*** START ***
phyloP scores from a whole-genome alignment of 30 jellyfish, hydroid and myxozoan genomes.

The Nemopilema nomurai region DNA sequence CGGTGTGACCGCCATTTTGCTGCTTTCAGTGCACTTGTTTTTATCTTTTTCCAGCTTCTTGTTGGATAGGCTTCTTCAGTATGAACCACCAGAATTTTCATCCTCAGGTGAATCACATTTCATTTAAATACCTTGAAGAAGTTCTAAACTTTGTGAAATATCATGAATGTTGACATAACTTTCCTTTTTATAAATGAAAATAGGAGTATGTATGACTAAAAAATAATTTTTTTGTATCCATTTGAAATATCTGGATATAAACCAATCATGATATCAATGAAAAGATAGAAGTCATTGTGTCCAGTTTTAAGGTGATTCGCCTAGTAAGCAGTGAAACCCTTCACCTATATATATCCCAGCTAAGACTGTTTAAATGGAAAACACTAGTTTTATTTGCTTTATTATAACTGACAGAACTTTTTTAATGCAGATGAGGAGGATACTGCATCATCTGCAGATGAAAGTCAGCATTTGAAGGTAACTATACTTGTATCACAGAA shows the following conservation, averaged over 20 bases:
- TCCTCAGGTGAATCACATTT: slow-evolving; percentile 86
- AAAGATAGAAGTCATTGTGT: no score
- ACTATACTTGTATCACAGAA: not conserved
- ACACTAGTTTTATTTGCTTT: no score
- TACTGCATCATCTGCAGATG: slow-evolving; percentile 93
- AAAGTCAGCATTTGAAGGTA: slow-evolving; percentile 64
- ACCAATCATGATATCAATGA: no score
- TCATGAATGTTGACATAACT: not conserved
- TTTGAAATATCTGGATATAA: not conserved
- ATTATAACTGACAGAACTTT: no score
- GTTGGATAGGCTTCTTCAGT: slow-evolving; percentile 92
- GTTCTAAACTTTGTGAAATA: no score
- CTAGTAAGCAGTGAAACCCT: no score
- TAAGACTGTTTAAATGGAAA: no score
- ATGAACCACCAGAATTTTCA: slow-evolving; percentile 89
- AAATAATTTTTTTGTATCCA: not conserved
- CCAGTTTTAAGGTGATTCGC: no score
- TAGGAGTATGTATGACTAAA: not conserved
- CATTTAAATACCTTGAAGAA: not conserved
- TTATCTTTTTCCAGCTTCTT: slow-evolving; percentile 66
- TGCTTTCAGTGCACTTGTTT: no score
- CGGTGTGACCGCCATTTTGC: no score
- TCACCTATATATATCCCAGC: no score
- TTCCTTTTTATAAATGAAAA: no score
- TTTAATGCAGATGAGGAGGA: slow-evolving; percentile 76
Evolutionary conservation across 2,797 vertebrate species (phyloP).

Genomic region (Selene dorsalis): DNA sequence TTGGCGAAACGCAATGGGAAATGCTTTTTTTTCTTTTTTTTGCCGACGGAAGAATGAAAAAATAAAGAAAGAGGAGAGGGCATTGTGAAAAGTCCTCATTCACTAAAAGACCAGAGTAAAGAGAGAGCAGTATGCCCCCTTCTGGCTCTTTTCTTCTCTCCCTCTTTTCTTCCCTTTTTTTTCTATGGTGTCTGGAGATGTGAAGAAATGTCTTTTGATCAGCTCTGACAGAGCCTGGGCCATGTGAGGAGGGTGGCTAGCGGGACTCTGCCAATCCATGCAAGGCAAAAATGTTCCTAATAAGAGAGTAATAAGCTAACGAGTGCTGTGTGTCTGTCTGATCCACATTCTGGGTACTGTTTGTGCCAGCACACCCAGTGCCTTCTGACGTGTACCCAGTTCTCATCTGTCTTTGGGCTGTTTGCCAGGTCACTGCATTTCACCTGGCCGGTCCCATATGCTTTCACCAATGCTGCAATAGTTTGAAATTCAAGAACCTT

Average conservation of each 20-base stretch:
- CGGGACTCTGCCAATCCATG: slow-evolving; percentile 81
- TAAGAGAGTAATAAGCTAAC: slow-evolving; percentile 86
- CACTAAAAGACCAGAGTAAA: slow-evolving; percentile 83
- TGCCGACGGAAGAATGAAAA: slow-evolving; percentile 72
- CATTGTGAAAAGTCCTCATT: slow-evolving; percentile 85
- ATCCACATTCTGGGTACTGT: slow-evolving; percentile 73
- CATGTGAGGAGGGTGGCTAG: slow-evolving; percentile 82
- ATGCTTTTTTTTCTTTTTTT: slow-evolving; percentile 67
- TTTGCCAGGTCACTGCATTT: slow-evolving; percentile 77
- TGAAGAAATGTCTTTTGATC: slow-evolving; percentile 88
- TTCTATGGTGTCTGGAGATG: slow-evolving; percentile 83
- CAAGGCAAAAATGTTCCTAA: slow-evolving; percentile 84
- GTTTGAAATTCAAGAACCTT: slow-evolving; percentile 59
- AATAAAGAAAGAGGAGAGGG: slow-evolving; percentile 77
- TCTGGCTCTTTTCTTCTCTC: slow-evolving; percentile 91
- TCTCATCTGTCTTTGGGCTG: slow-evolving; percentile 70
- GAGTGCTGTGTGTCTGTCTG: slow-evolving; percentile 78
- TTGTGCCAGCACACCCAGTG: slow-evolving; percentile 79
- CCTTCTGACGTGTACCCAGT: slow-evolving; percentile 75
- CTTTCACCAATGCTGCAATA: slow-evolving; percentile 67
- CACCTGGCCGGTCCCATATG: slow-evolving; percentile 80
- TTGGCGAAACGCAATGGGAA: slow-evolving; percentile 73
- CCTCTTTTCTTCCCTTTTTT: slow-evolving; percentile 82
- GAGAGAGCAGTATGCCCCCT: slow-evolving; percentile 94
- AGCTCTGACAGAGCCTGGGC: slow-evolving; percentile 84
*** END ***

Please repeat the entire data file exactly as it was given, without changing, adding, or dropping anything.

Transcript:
phyloP scores from a whole-genome alignment of 30 jellyfish, hydroid and myxozoan genomes.

The Nemopilema nomurai region DNA sequence CGGTGTGACCGCCATTTTGCTGCTTTCAGTGCACTTGTTTTTATCTTTTTCCAGCTTCTTGTTGGATAGGCTTCTTCAGTATGAACCACCAGAATTTTCATCCTCAGGTGAATCACATTTCATTTAAATACCTTGAAGAAGTTCTAAACTTTGTGAAATATCATGAATGTTGACATAACTTTCCTTTTTATAAATGAAAATAGGAGTATGTATGACTAAAAAATAATTTTTTTGTATCCATTTGAAATATCTGGATATAAACCAATCATGATATCAATGAAAAGATAGAAGTCATTGTGTCCAGTTTTAAGGTGATTCGCCTAGTAAGCAGTGAAACCCTTCACCTATATATATCCCAGCTAAGACTGTTTAAATGGAAAACACTAGTTTTATTTGCTTTATTATAACTGACAGAACTTTTTTAATGCAGATGAGGAGGATACTGCATCATCTGCAGATGAAAGTCAGCATTTGAAGGTAACTATACTTGTATCACAGAA shows the following conservation, averaged over 20 bases:
- TCCTCAGGTGAATCACATTT: slow-evolving; percentile 86
- AAAGATAGAAGTCATTGTGT: no score
- ACTATACTTGTATCACAGAA: not conserved
- ACACTAGTTTTATTTGCTTT: no score
- TACTGCATCATCTGCAGATG: slow-evolving; percentile 93
- AAAGTCAGCATTTGAAGGTA: slow-evolving; percentile 64
- ACCAATCATGATATCAATGA: no score
- TCATGAATGTTGACATAACT: not conserved
- TTTGAAATATCTGGATATAA: not conserved
- ATTATAACTGACAGAACTTT: no score
- GTTGGATAGGCTTCTTCAGT: slow-evolving; percentile 92
- GTTCTAAACTTTGTGAAATA: no score
- CTAGTAAGCAGTGAAACCCT: no score
- TAAGACTGTTTAAATGGAAA: no score
- ATGAACCACCAGAATTTTCA: slow-evolving; percentile 89
- AAATAATTTTTTTGTATCCA: not conserved
- CCAGTTTTAAGGTGATTCGC: no score
- TAGGAGTATGTATGACTAAA: not conserved
- CATTTAAATACCTTGAAGAA: not conserved
- TTATCTTTTTCCAGCTTCTT: slow-evolving; percentile 66
- TGCTTTCAGTGCACTTGTTT: no score
- CGGTGTGACCGCCATTTTGC: no score
- TCACCTATATATATCCCAGC: no score
- TTCCTTTTTATAAATGAAAA: no score
- TTTAATGCAGATGAGGAGGA: slow-evolving; percentile 76
Evolutionary conservation across 2,797 vertebrate species (phyloP).

Genomic region (Selene dorsalis): DNA sequence TTGGCGAAACGCAATGGGAAATGCTTTTTTTTCTTTTTTTTGCCGACGGAAGAATGAAAAAATAAAGAAAGAGGAGAGGGCATTGTGAAAAGTCCTCATTCACTAAAAGACCAGAGTAAAGAGAGAGCAGTATGCCCCCTTCTGGCTCTTTTCTTCTCTCCCTCTTTTCTTCCCTTTTTTTTCTATGGTGTCTGGAGATGTGAAGAAATGTCTTTTGATCAGCTCTGACAGAGCCTGGGCCATGTGAGGAGGGTGGCTAGCGGGACTCTGCCAATCCATGCAAGGCAAAAATGTTCCTAATAAGAGAGTAATAAGCTAACGAGTGCTGTGTGTCTGTCTGATCCACATTCTGGGTACTGTTTGTGCCAGCACACCCAGTGCCTTCTGACGTGTACCCAGTTCTCATCTGTCTTTGGGCTGTTTGCCAGGTCACTGCATTTCACCTGGCCGGTCCCATATGCTTTCACCAATGCTGCAATAGTTTGAAATTCAAGAACCTT

Average conservation of each 20-base stretch:
- CGGGACTCTGCCAATCCATG: slow-evolving; percentile 81
- TAAGAGAGTAATAAGCTAAC: slow-evolving; percentile 86
- CACTAAAAGACCAGAGTAAA: slow-evolving; percentile 83
- TGCCGACGGAAGAATGAAAA: slow-evolving; percentile 72
- CATTGTGAAAAGTCCTCATT: slow-evolving; percentile 85
- ATCCACATTCTGGGTACTGT: slow-evolving; percentile 73
- CATGTGAGGAGGGTGGCTAG: slow-evolving; percentile 82
- ATGCTTTTTTTTCTTTTTTT: slow-evolving; percentile 67
- TTTGCCAGGTCACTGCATTT: slow-evolving; percentile 77
- TGAAGAAATGTCTTTTGATC: slow-evolving; percentile 88
- TTCTATGGTGTCTGGAGATG: slow-evolving; percentile 83
- CAAGGCAAAAATGTTCCTAA: slow-evolving; percentile 84
- GTTTGAAATTCAAGAACCTT: slow-evolving; percentile 59
- AATAAAGAAAGAGGAGAGGG: slow-evolving; percentile 77
- TCTGGCTCTTTTCTTCTCTC: slow-evolving; percentile 91
- TCTCATCTGTCTTTGGGCTG: slow-evolving; percentile 70
- GAGTGCTGTGTGTCTGTCTG: slow-evolving; percentile 78
- TTGTGCCAGCACACCCAGTG: slow-evolving; percentile 79
- CCTTCTGACGTGTACCCAGT: slow-evolving; percentile 75
- CTTTCACCAATGCTGCAATA: slow-evolving; percentile 67
- CACCTGGCCGGTCCCATATG: slow-evolving; percentile 80
- TTGGCGAAACGCAATGGGAA: slow-evolving; percentile 73
- CCTCTTTTCTTCCCTTTTTT: slow-evolving; percentile 82
- GAGAGAGCAGTATGCCCCCT: slow-evolving; percentile 94
- AGCTCTGACAGAGCCTGGGC: slow-evolving; percentile 84